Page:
UK.Gov report that if you are a citizen of the United Kingdom, you will be entitled to a high-speed broadband connection (at least 10 Mbps to be precise) because the government has announced to consider it as a legal right from the year 2020. This effectively means that service providers must offer access to anyone who requests it. They are calling it the #Universal Service Obligation (USO), and it is expected to be formulated in detail in the months to come.

The trigger to this announcement was a proposal from BT, the most significant telecommunications provider in the country. The idea was to provide universal broadband coverage under a voluntary agreement across all the areas of the land.

The government decided to enter the scene with regulatory norms pertaining to the matter. It must be noted that a United Nations declaration in 2016 has already considered #Internet Access to be a human right.

The regulation comes after US net neutrality

What is interesting about this regulation is its timing. It has appeared just days after the Federal Communications Commission (FCC) in the United States repealed the net neutrality regulations, consequently drawing much criticism from its citizens and other netizens [VIDEO] alike.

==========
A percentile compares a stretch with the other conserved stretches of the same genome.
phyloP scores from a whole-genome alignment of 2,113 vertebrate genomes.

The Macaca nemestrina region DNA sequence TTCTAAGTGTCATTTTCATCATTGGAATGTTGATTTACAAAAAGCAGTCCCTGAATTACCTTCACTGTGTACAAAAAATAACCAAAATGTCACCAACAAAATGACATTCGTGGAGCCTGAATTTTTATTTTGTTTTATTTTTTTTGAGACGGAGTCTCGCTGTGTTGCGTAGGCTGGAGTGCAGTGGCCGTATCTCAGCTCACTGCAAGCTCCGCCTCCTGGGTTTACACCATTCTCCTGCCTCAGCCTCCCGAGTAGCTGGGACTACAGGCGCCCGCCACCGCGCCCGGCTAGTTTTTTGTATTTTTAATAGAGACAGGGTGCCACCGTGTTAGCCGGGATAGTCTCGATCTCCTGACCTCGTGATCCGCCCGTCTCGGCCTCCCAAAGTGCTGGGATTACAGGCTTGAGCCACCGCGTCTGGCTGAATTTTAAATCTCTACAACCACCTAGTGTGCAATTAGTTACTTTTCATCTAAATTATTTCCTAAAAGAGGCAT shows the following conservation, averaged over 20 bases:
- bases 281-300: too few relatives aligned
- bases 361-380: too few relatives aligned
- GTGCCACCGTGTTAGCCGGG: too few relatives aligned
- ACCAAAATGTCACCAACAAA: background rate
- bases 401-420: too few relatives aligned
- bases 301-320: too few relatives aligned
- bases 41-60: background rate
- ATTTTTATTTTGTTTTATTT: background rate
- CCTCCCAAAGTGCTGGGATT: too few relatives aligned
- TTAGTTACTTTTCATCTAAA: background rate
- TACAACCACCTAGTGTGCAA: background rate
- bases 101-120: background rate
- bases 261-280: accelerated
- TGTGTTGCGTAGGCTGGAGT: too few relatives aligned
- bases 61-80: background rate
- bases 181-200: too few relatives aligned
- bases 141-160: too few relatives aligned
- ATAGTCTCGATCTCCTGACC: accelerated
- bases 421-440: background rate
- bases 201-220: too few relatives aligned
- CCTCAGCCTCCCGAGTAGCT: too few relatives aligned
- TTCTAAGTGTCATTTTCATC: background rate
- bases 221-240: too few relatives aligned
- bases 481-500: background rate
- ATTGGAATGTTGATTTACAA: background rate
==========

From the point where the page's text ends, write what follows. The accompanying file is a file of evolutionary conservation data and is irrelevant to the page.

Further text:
"This is all part of our work on ensuring that Britain's telecoms infrastructure is fit for the future and will continue to deliver the connectivity that consumers need in the digital age", said Karen Bradley, the Culture Secretary. "We know how important broadband is to homes and businesses and we want everyone to benefit from a fast and reliable connection.

We are grateful to BT for their proposal but have decided that only a regulatory approach will make high-speed broadband a reality for everyone in the UK, regardless of where they live or work", she continued.

A fundamental service

Just like gas and electricity are considered as fundamental services, USO considers high-speed internet access as a public service. This is different from the US law wherein the internet services are now classified as Title II 'common carrier service' instead of Title I 'information service' before the repeal.

Another notable and most important difference between the two is regarding the minimum speed. The FCC allows service providers to limit the rate as per their discretion. The USO, on the other hand, orders to maintain the speed of at least 10 Mbps at all times. This number was reported by Ofcom, an independent regulator, as the minimum requirement of an average British family.

The proposed regulation is in its early stages. It would be interesting to see if the detailed proposal maintains the net neutrality aspect or goes against it, and how the Brits will react.